[axgopala@nitrogen axgopala]$ echo $var

   [axgopala@nitrogen axgopala]$


NOTE: Once the variable var is unset, there is no value that
is part of the variable.
      Shell Variables (contd.)
 Declaring environment variables in the C
  shell:
  – setenv varname varvalue
  – Sets the environment variable varname to have
    value varvalue.
  – Notice that there is no „=‟ out here.
  – Space b/w varname and varvalue is necessary.
     Shell Variables (contd.)
 Example:

    nitrogen{2} setenv test "this is a test"
    nitrogen{3} echo $test
    this is a test
    nitrogen{4}
      Shell Variables (contd.)
 Declaring environment variables in bash:
  – Using the export command.
  – To change a regular variable to an
    environment variable, we need to export them.
  – varname=varvalue
  – export varname
  – Sets the environment variable varname to have
    value varvalue.
                   Example


 [axgopala@nitrogen tmp] test="this is a test"
 [axgopala@nitrogen tmp] export test
 [axgopala@nitrogen tmp] export test=“this is a test”




NOTE: The declaration with the export command can be
combined into one statement as shown.
     Shell Variables (contd.)
 Remove declaration of environment
  variables in the C shell:
  – Use the unsetenv command.
  – unsetenv varname
  – Once variable is unset, the value that
    previously was assigned to that variable does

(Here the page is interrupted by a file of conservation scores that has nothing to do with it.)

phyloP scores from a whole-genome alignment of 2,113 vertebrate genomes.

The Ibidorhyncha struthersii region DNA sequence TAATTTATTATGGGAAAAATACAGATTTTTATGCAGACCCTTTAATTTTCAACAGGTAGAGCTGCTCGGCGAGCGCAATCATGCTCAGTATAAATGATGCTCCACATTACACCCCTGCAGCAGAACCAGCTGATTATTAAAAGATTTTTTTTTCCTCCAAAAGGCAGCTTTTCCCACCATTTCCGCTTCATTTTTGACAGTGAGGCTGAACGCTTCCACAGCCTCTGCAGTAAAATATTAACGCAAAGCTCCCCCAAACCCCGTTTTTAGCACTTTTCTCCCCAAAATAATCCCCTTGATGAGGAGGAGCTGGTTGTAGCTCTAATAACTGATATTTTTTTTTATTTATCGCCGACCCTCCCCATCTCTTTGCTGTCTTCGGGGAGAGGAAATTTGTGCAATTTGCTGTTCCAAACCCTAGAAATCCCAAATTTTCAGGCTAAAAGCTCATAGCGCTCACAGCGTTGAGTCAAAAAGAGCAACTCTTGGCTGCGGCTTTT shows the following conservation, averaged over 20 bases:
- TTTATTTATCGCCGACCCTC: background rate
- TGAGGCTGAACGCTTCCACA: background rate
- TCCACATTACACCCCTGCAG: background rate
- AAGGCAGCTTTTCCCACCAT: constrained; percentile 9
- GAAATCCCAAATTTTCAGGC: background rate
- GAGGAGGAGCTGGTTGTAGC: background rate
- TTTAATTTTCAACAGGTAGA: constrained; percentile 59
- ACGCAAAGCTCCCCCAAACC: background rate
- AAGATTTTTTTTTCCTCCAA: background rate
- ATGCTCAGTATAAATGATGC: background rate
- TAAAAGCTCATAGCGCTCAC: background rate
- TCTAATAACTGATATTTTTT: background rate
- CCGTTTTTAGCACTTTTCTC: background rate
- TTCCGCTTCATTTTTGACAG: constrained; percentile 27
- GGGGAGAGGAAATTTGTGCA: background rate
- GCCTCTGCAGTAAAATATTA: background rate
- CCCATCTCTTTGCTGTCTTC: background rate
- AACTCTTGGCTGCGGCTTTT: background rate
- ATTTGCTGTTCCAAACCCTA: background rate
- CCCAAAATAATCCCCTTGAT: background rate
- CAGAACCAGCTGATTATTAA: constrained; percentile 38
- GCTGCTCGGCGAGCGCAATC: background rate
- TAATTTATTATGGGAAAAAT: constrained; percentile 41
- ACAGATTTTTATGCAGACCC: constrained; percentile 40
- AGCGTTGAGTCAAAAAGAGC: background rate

not exist anymore.
                Example

   nitrogen{1} setenv test "this is a test"
   nitrogen{2} echo $test
   this is a test
   nitrogen{3} unsetenv test
   nitrogen{4} echo $test
   test: Undefined variable.
   nitrogen{5}



NOTE: test is undefined as it has been unset.
     Shell Variables (contd.)
 Remove declaration of environment
  variables in bash:
  – Use the unset command.
  – unset varname
  – Once variable is unset, the value that
    previously was assigned to that variable does
    not exist anymore.
   Shell Variables (contd.)

[axgopala@nitrogen axgopala]$ var="this is a test"
[axgopala@nitrogen axgopala]$ export var
[axgopala@nitrogen axgopala]$ echo $var
this is a test
[axgopala@nitrogen axgopala]$ unset var
[axgopala@nitrogen axgopala]$ echo $var

[axgopala@nitrogen axgopala]$
      Shell Variables (contd.)
 We can use regular variables, just like
  environment variables, so why have
  environment variables ???
  – Regular variables are only available to the
    current shell.
  – Environment variables are accessible across
    shells and to all running programs.
     • What does this mean ????? … example follows.
                      Example

[axgopala@nitrogen axgopala]$ var="testing the variables"
[axgopala@nitrogen axgopala]$ echo $var
testing the variables
[axgopala@nitrogen axgopala]$ bash
erase ^? intr ^C kill ^U
[axgopala@nitrogen axgopala]$ echo $var

[axgopala@nitrogen axgopala]$

NOTE: with the command bash, I invoke a new shell (bash)
and in this shell, my variable var is not accessible anymore.
                    Example
[axgopala@nitrogen axgopala]$ var="testing the variables“
[axgopala@nitrogen axgopala]$ export var
[axgopala@nitrogen axgopala]$ echo $var
testing the variables
[axgopala@nitrogen axgopala]$ bash
erase ^? intr ^C kill ^U
[axgopala@nitrogen axgopala]$ echo $var
testing the variables
[axgopala@nitrogen axgopala]$

NOTE: the environment variable is accessible even when I
invoke another shell using the command bash.
      Shell Variables (contd.)
 Common shell variables:
  – SHELL: the name of the login shell of the
    user.
  – PATH: the list of directories searched to find
    executables to execute.
  – MANPATH: where man looks for man pages.
  – LD_LIBRARY_PATH: where libraries for
    executables exist.
     Shell Variables (contd.)
 Common shell variables:
  – USER: the user name of the user who is
    logged into the system.
  – HOME: the user‟s home directory.
  – MAIL: the user‟s mail directory.